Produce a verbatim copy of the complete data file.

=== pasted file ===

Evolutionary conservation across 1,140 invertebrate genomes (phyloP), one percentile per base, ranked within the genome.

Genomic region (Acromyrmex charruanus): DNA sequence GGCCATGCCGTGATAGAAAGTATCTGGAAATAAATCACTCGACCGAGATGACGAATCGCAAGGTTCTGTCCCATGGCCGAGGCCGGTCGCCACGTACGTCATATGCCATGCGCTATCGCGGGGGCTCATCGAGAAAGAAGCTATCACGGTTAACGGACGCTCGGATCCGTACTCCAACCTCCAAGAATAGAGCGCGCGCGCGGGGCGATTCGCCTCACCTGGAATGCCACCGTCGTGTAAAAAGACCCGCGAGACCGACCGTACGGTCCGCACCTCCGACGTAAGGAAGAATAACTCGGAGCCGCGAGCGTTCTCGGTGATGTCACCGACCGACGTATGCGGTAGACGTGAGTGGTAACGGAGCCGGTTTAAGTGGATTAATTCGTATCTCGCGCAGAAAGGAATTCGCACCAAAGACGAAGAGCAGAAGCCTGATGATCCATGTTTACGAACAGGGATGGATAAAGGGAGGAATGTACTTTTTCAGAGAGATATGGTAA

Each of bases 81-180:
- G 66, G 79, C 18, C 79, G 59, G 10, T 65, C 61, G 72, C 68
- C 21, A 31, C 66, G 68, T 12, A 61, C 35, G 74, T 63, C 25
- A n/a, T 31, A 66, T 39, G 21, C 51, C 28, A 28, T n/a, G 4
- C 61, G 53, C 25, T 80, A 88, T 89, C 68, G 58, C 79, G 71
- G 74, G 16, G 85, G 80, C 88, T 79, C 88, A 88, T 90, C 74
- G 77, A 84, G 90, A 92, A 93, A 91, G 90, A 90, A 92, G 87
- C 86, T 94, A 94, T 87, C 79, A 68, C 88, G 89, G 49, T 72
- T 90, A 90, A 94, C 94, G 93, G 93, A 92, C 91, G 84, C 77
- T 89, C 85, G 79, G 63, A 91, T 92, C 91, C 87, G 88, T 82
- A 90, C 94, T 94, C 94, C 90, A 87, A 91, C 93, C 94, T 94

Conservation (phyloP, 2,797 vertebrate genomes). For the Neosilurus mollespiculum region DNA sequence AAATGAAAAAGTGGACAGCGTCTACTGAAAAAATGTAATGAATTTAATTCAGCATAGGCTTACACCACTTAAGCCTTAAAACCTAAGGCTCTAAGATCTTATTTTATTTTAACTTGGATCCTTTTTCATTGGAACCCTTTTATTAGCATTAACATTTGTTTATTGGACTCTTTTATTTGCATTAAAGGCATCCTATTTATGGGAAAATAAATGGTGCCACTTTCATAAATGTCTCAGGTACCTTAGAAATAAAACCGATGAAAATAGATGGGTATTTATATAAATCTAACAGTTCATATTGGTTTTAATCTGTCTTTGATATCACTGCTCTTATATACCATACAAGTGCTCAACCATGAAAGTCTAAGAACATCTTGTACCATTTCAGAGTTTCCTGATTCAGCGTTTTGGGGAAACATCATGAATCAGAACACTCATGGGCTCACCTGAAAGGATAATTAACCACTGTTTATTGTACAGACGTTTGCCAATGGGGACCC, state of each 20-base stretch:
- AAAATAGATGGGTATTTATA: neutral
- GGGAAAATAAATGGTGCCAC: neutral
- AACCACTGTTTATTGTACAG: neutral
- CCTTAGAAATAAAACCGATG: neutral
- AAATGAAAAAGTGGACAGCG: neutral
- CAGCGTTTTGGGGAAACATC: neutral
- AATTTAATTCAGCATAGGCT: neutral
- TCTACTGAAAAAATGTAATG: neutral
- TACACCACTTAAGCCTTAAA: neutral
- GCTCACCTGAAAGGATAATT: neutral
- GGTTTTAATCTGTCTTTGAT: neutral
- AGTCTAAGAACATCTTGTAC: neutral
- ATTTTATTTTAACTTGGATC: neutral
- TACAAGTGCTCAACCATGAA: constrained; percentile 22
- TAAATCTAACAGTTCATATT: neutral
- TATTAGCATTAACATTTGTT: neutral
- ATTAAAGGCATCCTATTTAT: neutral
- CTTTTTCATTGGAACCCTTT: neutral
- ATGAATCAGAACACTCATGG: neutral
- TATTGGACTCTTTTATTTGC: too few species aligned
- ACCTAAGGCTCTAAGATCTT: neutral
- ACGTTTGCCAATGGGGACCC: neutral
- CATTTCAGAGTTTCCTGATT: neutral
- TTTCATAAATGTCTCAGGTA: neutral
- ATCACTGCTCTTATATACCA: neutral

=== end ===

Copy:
Evolutionary conservation across 1,140 invertebrate genomes (phyloP), one percentile per base, ranked within the genome.

Genomic region (Acromyrmex charruanus): DNA sequence GGCCATGCCGTGATAGAAAGTATCTGGAAATAAATCACTCGACCGAGATGACGAATCGCAAGGTTCTGTCCCATGGCCGAGGCCGGTCGCCACGTACGTCATATGCCATGCGCTATCGCGGGGGCTCATCGAGAAAGAAGCTATCACGGTTAACGGACGCTCGGATCCGTACTCCAACCTCCAAGAATAGAGCGCGCGCGCGGGGCGATTCGCCTCACCTGGAATGCCACCGTCGTGTAAAAAGACCCGCGAGACCGACCGTACGGTCCGCACCTCCGACGTAAGGAAGAATAACTCGGAGCCGCGAGCGTTCTCGGTGATGTCACCGACCGACGTATGCGGTAGACGTGAGTGGTAACGGAGCCGGTTTAAGTGGATTAATTCGTATCTCGCGCAGAAAGGAATTCGCACCAAAGACGAAGAGCAGAAGCCTGATGATCCATGTTTACGAACAGGGATGGATAAAGGGAGGAATGTACTTTTTCAGAGAGATATGGTAA

Each of bases 81-180:
- G 66, G 79, C 18, C 79, G 59, G 10, T 65, C 61, G 72, C 68
- C 21, A 31, C 66, G 68, T 12, A 61, C 35, G 74, T 63, C 25
- A n/a, T 31, A 66, T 39, G 21, C 51, C 28, A 28, T n/a, G 4
- C 61, G 53, C 25, T 80, A 88, T 89, C 68, G 58, C 79, G 71
- G 74, G 16, G 85, G 80, C 88, T 79, C 88, A 88, T 90, C 74
- G 77, A 84, G 90, A 92, A 93, A 91, G 90, A 90, A 92, G 87
- C 86, T 94, A 94, T 87, C 79, A 68, C 88, G 89, G 49, T 72
- T 90, A 90, A 94, C 94, G 93, G 93, A 92, C 91, G 84, C 77
- T 89, C 85, G 79, G 63, A 91, T 92, C 91, C 87, G 88, T 82
- A 90, C 94, T 94, C 94, C 90, A 87, A 91, C 93, C 94, T 94

Conservation (phyloP, 2,797 vertebrate genomes). For the Neosilurus mollespiculum region DNA sequence AAATGAAAAAGTGGACAGCGTCTACTGAAAAAATGTAATGAATTTAATTCAGCATAGGCTTACACCACTTAAGCCTTAAAACCTAAGGCTCTAAGATCTTATTTTATTTTAACTTGGATCCTTTTTCATTGGAACCCTTTTATTAGCATTAACATTTGTTTATTGGACTCTTTTATTTGCATTAAAGGCATCCTATTTATGGGAAAATAAATGGTGCCACTTTCATAAATGTCTCAGGTACCTTAGAAATAAAACCGATGAAAATAGATGGGTATTTATATAAATCTAACAGTTCATATTGGTTTTAATCTGTCTTTGATATCACTGCTCTTATATACCATACAAGTGCTCAACCATGAAAGTCTAAGAACATCTTGTACCATTTCAGAGTTTCCTGATTCAGCGTTTTGGGGAAACATCATGAATCAGAACACTCATGGGCTCACCTGAAAGGATAATTAACCACTGTTTATTGTACAGACGTTTGCCAATGGGGACCC, state of each 20-base stretch:
- AAAATAGATGGGTATTTATA: neutral
- GGGAAAATAAATGGTGCCAC: neutral
- AACCACTGTTTATTGTACAG: neutral
- CCTTAGAAATAAAACCGATG: neutral
- AAATGAAAAAGTGGACAGCG: neutral
- CAGCGTTTTGGGGAAACATC: neutral
- AATTTAATTCAGCATAGGCT: neutral
- TCTACTGAAAAAATGTAATG: neutral
- TACACCACTTAAGCCTTAAA: neutral
- GCTCACCTGAAAGGATAATT: neutral
- GGTTTTAATCTGTCTTTGAT: neutral
- AGTCTAAGAACATCTTGTAC: neutral
- ATTTTATTTTAACTTGGATC: neutral
- TACAAGTGCTCAACCATGAA: constrained; percentile 22
- TAAATCTAACAGTTCATATT: neutral
- TATTAGCATTAACATTTGTT: neutral
- ATTAAAGGCATCCTATTTAT: neutral
- CTTTTTCATTGGAACCCTTT: neutral
- ATGAATCAGAACACTCATGG: neutral
- TATTGGACTCTTTTATTTGC: too few species aligned
- ACCTAAGGCTCTAAGATCTT: neutral
- ACGTTTGCCAATGGGGACCC: neutral
- CATTTCAGAGTTTCCTGATT: neutral
- TTTCATAAATGTCTCAGGTA: neutral
- ATCACTGCTCTTATATACCA: neutral